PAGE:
Early differentiation of B lymphocytes requires the function of multiple transcription factors that regulate the specification and commitment of the lineage. Loss- and gain-of-function experiments have provided important insight into the transcriptional control of B lymphopoiesis, whereby E2A was suggested to act upstream of EBF1 and Pax5 downstream of EBF1. However, this simple hierarchy cannot account for all observations, and our understanding of a presumed regulatory network, in which transcription factors and signaling pathways operate, is limited. Here, we show that the expression of the Ebf1 gene involves two promoters that are differentially regulated and generate distinct protein isoforms. We find that interleukin-7 signaling, E2A, and EBF1 activate the distal Ebf1 promoter, whereas Pax5, together with Ets1 and Pu.1, regulates the stronger proximal promoter. In the absence of Pax5, the function of the proximal Ebf1 promoter and accumulation of EBF1 protein are impaired and the replication timing and subcellular localization of the Ebf1 locus are altered. Taken together, these data suggest that the regulation of Ebf1 via distinct promoters allows for the generation of several feedback loops and the coordination of multiple determinants of B lymphopoiesis in a regulatory network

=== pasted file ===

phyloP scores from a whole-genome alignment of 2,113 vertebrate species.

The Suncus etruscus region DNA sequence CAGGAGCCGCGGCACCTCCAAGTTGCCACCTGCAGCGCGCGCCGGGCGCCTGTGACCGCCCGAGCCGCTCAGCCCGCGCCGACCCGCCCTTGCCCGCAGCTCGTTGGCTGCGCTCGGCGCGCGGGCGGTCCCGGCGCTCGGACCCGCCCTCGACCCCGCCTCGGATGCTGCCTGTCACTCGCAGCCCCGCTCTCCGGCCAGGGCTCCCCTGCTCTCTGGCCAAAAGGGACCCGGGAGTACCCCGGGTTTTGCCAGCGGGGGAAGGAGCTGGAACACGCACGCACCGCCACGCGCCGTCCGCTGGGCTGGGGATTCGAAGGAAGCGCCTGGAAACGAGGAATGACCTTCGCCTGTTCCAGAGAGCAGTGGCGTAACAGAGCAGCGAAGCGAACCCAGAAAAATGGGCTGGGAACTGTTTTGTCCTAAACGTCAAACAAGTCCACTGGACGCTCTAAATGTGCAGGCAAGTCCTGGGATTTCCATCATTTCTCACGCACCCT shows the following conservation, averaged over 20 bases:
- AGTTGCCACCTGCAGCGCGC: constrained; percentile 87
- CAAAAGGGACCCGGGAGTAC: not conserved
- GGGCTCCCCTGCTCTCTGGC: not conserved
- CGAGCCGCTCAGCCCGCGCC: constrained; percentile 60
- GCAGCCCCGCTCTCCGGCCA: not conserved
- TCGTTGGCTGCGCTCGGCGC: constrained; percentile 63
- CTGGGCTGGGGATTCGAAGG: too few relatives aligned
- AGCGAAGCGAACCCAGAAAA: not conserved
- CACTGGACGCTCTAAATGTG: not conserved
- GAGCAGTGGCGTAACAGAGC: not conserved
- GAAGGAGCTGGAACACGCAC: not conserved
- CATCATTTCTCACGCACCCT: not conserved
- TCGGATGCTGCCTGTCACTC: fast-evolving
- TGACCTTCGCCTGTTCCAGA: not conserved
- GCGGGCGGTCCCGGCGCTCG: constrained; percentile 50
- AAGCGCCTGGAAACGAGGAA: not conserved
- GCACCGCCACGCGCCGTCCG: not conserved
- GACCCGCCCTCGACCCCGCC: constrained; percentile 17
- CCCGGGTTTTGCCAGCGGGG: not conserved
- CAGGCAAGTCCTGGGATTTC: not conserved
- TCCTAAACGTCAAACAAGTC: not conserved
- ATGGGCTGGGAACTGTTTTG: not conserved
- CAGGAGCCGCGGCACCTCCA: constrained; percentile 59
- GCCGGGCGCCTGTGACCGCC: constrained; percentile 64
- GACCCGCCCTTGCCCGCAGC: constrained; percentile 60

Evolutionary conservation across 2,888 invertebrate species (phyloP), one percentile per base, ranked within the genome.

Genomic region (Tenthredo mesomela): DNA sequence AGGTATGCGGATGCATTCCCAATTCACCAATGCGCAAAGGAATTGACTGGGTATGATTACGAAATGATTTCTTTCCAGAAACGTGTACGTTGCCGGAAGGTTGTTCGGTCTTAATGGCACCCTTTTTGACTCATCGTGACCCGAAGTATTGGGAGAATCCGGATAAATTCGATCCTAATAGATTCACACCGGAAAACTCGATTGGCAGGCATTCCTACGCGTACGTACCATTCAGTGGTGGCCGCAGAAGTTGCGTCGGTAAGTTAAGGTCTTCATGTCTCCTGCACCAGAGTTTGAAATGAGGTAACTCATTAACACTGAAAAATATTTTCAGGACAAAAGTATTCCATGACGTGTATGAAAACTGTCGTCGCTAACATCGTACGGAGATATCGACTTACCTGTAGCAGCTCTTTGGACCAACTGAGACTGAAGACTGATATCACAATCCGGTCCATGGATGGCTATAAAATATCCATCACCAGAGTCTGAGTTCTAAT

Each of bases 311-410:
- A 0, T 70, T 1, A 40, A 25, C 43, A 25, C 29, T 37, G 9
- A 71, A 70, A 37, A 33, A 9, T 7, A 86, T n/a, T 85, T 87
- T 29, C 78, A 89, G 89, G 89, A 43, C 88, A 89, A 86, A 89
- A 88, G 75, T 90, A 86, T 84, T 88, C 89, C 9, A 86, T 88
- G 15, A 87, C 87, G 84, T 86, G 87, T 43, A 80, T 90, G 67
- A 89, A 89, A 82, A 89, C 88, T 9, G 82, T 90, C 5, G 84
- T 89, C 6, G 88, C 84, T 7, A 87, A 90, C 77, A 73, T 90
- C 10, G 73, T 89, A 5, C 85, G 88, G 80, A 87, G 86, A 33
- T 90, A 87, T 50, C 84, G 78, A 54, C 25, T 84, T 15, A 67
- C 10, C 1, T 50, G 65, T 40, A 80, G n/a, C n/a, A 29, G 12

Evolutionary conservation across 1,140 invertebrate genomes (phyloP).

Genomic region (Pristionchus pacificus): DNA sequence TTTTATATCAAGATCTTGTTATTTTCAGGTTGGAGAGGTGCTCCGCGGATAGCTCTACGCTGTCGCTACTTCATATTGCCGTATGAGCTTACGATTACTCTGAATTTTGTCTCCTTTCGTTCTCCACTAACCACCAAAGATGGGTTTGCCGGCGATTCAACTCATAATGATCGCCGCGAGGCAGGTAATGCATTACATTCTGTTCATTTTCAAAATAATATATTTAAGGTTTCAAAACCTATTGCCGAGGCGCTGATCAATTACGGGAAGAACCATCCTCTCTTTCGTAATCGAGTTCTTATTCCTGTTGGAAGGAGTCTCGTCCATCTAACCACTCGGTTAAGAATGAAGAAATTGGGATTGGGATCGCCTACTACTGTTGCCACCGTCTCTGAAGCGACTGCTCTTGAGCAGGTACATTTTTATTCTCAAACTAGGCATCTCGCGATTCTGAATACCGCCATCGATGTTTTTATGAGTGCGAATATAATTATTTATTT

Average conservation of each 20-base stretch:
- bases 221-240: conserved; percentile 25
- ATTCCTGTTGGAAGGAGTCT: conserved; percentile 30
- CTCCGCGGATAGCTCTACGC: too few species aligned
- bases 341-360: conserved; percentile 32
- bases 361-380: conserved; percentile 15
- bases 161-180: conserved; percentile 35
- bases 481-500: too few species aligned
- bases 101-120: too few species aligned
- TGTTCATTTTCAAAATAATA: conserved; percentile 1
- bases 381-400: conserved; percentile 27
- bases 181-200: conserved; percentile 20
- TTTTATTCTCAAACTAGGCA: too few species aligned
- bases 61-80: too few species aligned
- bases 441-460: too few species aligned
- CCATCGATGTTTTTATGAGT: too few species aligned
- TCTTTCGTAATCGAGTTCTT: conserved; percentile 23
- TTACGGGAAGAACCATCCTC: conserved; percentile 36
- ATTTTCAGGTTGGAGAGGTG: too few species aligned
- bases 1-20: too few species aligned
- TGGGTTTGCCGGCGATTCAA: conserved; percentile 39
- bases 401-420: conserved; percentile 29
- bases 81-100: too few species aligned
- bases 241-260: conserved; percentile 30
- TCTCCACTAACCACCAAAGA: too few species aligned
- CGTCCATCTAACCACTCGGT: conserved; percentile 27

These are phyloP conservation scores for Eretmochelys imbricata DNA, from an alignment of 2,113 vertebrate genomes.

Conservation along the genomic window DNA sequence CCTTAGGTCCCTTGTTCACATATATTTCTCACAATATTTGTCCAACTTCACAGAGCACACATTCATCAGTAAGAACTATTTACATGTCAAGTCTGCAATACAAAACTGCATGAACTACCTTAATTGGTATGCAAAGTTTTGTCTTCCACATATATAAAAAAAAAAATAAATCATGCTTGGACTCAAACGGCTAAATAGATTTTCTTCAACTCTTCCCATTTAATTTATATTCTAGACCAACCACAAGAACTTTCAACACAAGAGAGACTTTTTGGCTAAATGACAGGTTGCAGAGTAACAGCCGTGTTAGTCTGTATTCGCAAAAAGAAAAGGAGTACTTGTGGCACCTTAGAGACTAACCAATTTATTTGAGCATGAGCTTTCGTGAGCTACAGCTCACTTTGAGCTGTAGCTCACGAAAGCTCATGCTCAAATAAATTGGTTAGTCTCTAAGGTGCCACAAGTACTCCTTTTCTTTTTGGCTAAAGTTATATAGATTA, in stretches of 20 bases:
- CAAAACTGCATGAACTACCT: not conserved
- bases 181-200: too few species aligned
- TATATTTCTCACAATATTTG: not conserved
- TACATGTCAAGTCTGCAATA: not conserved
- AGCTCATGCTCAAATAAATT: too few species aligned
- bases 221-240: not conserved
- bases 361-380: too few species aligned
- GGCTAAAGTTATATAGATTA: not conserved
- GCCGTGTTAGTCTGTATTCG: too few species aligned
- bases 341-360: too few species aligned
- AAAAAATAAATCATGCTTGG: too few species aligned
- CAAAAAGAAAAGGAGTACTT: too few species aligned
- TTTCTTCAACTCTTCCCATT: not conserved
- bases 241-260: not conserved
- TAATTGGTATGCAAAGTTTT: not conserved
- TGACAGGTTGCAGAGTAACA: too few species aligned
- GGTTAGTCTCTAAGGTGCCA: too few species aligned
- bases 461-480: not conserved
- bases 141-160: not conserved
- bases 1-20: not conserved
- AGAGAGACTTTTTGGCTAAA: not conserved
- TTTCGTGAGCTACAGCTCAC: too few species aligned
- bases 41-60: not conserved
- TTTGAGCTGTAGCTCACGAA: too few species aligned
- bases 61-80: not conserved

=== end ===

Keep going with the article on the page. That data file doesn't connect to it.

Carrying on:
To submit an update or takedown request for this paper, please submit an Update/Correction/Removal Request.